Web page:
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Telling Secrets

faith, fatherhood, and culture

JESUS BARABBAS

Saturday, April 15, 2006















During the Good Friday service at City Presbyterian this evening, I discovered something in the Passion story I never caught before. The liturgy that Rev. Sam read referred to Barabbas as an "insurrectionist and a murderer." This is the person, of course, that the Jewish leaders chose over Jesus when Pilate tried to take advantage of a custom to clear his name from condemning an innocent man to death.

When we got home, I double checked in my Bible that this really was who Barabbas was and that it wasn't some whacked out Presbyterian thing. Turns out it's true -- Matthew has Pilate asking if the Jews wanted either "Jesus Barabbas, or Jesus who calls himself Messiah." Mark, Luke, and John all refer to Barabbas as someone who took part in a recent insurrection and who in the process had committed murder. So he wasn't just some schmo murderer who Pilate happened to pull out of his hat. He was a major political prisoner.

If my thinking is right, then this actually gets better. The Jews had been waiting hundreds of years for the Messiah to come rescue them from Roman rule. They'd been waiting so long that the leaders, the Pharisees and Company, got in good with the governor and enjoyed some special treatment that no other religious or ethnic group got to experience, like a measure of self-rule. Sure, they still wanted to be free. Then, Jesus came along, claiming to be the One they had been waiting for, except that he didn't have an army and didn't kick any Roman ass. Instead he gave the JEWS hell, which of course, ticked them right off. Maybe, in the end, they actually believed he was who he said he was and didn't want to accept it. They knew their prophecy well enough, but they didn't want some peacenik messiah; they wanted a fire, brimstone, and magic warhawk messiah.

Whatever they actually thought, they wanted Jesus dead because at least he wasn't who he claimed to be, and at worst he was a trouble maker who posed a threat to their powerful status. Pilate most likely understood this political mess which is why he offered one of their activists back to them to calm them down and prevent another insurrection that was brewing on the spot. The crowd was getting awful rowdy again and he was sweating. Come to think of it, he knew very well the implications of his decision because his WIFE knew and was so worried she had a nightmare about it. So, his choice was kill an innocent man to save his hide or let Jesus go free and face another, probably worse, coup attempt. I think the stakes were even higher for Pilate because he seems to have believed that Jesus was who he said he was, which meant fearful trouble for him however he decided. So he copped out and in the process placated the Jews -- actually a very clever decision. And of course the Jews wanted Barabbas rather than Jesus because at least Barabbas would be back in action fighting for them again, which was a lot more than what Jesus would offer them.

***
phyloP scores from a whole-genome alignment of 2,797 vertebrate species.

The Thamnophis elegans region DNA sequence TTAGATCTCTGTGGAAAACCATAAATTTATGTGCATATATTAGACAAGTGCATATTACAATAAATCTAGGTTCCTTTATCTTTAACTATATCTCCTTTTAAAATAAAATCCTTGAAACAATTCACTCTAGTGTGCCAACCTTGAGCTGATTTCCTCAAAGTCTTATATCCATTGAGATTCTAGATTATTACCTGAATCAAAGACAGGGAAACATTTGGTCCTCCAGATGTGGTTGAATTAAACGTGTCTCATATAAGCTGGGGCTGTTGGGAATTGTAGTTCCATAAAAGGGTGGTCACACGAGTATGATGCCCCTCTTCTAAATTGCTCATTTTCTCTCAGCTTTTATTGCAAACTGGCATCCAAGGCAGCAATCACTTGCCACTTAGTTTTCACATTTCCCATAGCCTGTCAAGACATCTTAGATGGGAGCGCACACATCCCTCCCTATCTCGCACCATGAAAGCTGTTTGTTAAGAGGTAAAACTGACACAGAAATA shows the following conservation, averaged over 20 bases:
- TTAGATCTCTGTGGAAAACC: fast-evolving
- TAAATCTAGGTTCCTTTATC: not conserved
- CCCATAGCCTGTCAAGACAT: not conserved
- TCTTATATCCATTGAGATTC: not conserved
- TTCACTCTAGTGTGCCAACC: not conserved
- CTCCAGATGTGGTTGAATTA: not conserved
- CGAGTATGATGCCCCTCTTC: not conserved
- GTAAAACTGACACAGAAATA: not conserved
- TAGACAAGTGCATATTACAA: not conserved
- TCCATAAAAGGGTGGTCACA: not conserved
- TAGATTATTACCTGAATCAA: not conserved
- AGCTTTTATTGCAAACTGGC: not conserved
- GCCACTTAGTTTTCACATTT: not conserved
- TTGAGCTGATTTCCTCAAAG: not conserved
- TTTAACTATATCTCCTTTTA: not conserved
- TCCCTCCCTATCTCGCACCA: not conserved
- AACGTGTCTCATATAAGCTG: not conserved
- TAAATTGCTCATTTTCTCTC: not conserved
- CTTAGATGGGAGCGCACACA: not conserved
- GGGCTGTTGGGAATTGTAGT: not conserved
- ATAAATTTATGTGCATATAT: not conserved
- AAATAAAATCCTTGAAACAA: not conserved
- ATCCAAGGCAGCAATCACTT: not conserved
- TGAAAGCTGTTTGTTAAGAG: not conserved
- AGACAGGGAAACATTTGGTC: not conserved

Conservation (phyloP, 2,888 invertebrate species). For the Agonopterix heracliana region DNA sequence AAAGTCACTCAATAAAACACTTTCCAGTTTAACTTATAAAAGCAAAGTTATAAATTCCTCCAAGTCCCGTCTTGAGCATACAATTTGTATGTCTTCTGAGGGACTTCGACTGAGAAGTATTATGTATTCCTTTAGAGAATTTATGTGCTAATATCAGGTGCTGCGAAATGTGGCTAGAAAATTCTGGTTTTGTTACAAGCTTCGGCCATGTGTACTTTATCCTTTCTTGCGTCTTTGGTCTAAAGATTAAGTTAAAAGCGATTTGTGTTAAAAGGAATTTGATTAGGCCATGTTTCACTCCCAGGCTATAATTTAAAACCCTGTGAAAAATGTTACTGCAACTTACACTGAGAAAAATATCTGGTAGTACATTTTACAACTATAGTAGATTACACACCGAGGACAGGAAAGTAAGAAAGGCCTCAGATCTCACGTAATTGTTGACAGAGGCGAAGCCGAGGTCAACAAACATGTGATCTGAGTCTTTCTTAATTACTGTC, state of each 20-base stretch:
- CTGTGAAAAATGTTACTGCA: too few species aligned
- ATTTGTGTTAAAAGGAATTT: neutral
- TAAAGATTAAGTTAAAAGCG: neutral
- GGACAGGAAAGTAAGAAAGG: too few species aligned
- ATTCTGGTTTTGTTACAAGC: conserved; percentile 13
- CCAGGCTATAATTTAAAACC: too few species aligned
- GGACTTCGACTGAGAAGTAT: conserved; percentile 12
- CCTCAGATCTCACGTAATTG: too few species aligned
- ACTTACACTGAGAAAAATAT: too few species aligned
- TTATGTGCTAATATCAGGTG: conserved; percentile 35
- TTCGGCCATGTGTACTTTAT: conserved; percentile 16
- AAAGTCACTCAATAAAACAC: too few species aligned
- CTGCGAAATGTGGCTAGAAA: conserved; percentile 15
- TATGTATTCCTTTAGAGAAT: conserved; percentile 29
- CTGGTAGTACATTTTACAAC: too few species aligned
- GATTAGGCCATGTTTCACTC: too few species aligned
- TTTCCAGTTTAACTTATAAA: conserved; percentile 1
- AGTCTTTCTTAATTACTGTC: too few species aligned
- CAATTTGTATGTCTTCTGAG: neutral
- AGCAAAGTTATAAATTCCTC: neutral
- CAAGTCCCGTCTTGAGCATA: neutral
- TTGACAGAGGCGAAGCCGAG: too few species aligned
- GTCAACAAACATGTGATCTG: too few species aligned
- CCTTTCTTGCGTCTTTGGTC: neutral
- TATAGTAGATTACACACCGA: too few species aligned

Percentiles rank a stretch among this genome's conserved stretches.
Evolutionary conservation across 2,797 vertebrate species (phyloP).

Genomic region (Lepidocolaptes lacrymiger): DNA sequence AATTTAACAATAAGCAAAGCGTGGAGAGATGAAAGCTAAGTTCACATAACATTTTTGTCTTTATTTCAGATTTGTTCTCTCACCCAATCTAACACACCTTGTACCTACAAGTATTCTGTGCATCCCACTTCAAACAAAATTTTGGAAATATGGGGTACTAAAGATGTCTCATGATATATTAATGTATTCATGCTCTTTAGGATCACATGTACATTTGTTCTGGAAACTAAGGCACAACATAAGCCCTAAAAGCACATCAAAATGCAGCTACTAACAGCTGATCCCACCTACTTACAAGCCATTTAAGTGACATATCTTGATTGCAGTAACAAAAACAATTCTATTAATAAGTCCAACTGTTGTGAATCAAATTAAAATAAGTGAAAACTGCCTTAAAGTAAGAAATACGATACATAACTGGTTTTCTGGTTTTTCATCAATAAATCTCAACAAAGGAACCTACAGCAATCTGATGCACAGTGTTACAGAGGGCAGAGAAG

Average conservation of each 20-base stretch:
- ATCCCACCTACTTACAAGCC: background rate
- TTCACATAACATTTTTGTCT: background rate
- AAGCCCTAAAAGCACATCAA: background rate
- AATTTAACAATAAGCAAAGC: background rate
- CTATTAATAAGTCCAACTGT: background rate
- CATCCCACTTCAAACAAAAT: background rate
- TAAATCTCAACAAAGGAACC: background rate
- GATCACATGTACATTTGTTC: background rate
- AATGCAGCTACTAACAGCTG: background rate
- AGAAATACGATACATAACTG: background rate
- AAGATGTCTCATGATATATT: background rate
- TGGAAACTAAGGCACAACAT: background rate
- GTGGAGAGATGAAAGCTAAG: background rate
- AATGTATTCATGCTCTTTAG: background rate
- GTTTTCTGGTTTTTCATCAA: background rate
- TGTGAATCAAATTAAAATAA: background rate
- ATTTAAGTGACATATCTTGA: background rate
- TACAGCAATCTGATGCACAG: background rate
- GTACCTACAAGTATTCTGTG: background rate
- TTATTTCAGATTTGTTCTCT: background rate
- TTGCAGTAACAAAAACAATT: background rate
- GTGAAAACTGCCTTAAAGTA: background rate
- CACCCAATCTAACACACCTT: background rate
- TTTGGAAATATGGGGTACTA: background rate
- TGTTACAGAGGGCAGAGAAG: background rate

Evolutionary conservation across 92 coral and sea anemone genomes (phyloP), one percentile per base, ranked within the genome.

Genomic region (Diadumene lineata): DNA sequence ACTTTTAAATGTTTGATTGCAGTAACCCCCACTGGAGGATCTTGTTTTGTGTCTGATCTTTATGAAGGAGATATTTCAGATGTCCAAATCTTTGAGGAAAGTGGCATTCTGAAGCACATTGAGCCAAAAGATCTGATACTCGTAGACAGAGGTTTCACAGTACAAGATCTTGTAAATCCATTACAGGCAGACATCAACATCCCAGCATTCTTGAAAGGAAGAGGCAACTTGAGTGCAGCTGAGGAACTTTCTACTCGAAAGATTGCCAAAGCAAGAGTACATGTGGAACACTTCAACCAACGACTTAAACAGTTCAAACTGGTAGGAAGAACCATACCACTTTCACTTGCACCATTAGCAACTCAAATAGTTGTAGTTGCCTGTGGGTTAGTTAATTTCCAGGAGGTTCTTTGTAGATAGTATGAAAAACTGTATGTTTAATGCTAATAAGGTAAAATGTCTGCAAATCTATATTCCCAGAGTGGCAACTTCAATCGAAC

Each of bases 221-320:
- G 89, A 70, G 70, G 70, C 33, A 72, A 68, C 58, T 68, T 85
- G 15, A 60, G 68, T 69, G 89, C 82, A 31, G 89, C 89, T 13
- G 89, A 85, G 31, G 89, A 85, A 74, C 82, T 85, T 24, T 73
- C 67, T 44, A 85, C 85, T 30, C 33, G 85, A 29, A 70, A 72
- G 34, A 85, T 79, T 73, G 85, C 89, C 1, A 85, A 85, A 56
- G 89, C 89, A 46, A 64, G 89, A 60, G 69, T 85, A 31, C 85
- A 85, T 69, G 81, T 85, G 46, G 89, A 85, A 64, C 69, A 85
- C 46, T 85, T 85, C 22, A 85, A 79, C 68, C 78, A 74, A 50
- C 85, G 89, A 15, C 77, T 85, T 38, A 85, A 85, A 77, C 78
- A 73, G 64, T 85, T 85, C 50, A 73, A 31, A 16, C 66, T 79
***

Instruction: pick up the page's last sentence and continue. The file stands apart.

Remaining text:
Pretty fascinating stuff when you paint the whole picture.

  1. Anonymous Anonymous said:

    Great observations. It got me wondering about if we are really any different than the Jews in the courtyard shouting "Give us Barabas!" Sure we say we want Jesus, but really that only translates into "I really just don't want to go to Hell, and since you say Jesus is the only fire insurance I can get, well then I'll take one get out of Hell free policy."
    Of course our soverign Father didn't instigate 'opperation Jesus' following the fall in the Garden so as to say, "Crap, they blew it already, now what am I going to do? Hum, I'll crucify my son so I can have a relationship with humanity." Yet that is precisely what modern American's believe. Jesus is an Add-On. We live our lives like normal and add Jesus on so we won't go to Hell.

    Jesus died for God, not for us. He died for God's glory, yet some of us will get the benefit of his work. Jesus taught some hard stuff, even his disciples said, "Hey, this is hard teaching!" following the bread of live passage in John.

    I'm afraid we don't fully know what it means when we say "Give us Jesus." and perhaps that is why we don't say it at all. It seems that for those that really grasp what it means to say "Give us Jesus." their is ultimately a great transformation of life from the inside out. If people who lay claim to Christianity have really not chosen Barabas, you would think our world would be profoundly different.

    I guess we're much more comfortable with murdering insurrectionists than we thought.

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